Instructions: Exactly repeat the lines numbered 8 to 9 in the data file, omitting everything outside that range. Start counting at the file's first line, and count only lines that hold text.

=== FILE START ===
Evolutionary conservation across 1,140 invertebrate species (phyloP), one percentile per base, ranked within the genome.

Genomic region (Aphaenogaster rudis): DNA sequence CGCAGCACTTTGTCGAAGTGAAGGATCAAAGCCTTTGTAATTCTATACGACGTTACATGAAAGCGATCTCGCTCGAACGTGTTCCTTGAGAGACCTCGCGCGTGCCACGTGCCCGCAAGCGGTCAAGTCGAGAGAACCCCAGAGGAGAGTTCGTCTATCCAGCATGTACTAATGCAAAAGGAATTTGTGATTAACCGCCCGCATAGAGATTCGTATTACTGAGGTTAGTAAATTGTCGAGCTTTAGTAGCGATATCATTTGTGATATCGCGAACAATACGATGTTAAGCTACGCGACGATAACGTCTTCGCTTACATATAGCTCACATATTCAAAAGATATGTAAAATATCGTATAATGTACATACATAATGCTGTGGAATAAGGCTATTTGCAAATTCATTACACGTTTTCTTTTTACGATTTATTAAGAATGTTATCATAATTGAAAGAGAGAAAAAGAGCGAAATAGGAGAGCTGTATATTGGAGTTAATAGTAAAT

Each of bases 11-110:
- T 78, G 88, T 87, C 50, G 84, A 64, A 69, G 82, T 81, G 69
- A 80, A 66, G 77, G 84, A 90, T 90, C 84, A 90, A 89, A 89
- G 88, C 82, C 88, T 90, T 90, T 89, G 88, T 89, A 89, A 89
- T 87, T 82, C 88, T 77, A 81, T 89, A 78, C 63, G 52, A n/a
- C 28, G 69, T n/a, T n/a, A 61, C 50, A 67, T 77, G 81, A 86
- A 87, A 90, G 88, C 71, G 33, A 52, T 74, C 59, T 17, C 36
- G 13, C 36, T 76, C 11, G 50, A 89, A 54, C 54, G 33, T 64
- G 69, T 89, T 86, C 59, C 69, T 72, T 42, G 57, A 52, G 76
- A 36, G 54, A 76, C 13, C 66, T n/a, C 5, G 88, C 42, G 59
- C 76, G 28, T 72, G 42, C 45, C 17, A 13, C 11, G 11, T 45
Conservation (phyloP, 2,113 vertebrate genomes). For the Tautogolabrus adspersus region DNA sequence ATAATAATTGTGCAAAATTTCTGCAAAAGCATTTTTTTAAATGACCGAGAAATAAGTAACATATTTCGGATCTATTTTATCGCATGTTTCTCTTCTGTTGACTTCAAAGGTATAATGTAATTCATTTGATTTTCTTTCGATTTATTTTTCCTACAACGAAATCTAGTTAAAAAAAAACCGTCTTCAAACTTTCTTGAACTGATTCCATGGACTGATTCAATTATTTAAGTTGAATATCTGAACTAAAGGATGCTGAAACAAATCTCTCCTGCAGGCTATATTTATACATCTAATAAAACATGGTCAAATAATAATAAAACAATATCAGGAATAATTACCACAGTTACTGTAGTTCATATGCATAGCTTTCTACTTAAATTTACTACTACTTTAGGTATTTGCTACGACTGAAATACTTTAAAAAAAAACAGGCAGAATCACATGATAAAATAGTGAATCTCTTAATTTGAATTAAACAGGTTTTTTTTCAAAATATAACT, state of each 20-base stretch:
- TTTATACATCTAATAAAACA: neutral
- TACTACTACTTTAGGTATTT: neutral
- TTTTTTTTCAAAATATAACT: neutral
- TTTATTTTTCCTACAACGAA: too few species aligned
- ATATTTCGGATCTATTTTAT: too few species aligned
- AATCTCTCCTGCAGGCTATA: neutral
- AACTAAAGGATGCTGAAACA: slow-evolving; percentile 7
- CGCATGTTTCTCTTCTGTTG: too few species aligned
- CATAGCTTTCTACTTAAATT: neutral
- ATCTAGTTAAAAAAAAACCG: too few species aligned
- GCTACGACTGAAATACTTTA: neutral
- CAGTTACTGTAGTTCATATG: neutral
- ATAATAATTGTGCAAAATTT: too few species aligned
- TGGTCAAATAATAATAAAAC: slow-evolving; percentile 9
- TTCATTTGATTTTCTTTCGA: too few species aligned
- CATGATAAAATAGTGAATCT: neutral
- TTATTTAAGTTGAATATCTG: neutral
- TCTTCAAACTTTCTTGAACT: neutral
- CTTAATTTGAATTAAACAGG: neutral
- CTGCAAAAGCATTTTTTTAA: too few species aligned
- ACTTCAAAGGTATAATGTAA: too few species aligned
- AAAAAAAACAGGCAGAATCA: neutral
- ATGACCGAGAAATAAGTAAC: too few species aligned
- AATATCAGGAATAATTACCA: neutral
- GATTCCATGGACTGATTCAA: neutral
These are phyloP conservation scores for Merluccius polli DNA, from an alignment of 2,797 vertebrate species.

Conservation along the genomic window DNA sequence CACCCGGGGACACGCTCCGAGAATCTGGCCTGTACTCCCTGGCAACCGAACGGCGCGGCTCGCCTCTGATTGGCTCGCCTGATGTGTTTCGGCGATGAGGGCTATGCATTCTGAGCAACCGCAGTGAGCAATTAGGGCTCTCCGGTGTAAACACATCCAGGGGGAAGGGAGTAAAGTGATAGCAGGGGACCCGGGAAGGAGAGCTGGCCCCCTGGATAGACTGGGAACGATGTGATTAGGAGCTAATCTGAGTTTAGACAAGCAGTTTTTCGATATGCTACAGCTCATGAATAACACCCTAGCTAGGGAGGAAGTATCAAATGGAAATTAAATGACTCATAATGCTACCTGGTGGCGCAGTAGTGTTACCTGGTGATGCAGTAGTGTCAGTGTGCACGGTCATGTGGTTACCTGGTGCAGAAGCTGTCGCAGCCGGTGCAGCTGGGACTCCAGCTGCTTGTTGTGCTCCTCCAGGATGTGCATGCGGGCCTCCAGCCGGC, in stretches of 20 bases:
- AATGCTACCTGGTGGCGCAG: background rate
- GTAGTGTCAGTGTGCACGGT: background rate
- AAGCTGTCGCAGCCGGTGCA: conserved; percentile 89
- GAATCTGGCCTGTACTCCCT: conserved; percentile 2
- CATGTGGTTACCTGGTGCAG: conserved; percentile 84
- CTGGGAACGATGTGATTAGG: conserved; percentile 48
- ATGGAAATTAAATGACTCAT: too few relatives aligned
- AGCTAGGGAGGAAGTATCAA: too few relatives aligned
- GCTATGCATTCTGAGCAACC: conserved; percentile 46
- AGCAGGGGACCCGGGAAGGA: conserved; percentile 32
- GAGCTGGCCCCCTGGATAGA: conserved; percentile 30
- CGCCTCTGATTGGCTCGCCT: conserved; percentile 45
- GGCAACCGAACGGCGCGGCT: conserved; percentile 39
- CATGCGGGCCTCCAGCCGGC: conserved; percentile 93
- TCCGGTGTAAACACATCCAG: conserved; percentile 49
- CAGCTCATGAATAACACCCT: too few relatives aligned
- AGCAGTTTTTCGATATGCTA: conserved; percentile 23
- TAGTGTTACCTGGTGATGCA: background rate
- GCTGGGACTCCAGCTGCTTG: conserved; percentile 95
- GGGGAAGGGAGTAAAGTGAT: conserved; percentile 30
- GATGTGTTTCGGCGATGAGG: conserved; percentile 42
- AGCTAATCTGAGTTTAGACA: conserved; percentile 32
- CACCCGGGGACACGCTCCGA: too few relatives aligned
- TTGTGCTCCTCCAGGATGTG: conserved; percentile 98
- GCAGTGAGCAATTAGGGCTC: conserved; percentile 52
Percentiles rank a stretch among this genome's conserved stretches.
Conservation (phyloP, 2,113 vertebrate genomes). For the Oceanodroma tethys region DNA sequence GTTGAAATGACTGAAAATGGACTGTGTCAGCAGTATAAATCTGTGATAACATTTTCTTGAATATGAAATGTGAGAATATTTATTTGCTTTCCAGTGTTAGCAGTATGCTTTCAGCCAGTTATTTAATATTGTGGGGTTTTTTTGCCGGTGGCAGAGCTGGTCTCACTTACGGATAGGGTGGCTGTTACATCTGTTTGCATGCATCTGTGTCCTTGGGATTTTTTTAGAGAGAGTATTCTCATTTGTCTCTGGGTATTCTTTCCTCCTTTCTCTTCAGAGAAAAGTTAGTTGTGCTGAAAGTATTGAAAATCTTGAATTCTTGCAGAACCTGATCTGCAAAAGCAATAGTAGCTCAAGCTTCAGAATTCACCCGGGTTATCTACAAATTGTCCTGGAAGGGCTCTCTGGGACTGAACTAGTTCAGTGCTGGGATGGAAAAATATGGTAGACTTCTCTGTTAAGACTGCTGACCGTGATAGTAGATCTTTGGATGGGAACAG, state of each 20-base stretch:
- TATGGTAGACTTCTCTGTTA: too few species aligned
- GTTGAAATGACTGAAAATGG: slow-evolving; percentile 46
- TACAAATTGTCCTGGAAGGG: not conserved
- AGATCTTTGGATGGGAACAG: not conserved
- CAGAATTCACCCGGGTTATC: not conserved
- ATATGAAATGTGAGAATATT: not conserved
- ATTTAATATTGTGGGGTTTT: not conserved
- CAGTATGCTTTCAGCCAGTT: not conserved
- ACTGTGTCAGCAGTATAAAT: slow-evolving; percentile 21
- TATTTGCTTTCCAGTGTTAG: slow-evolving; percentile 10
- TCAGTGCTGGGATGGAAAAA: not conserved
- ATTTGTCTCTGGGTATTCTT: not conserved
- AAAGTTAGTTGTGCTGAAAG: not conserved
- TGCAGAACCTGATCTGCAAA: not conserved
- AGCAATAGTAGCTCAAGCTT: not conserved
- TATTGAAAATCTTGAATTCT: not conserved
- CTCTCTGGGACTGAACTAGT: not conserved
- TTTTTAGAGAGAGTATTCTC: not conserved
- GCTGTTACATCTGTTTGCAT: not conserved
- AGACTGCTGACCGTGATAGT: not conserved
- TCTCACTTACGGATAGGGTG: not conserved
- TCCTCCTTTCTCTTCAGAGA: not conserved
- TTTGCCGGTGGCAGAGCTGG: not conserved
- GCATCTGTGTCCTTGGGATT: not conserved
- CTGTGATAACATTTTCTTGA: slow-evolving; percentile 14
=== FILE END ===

- C 28, G 69, T n/a, T n/a, A 61, C 50, A 67, T 77, G 81, A 86
- A 87, A 90, G 88, C 71, G 33, A 52, T 74, C 59, T 17, C 36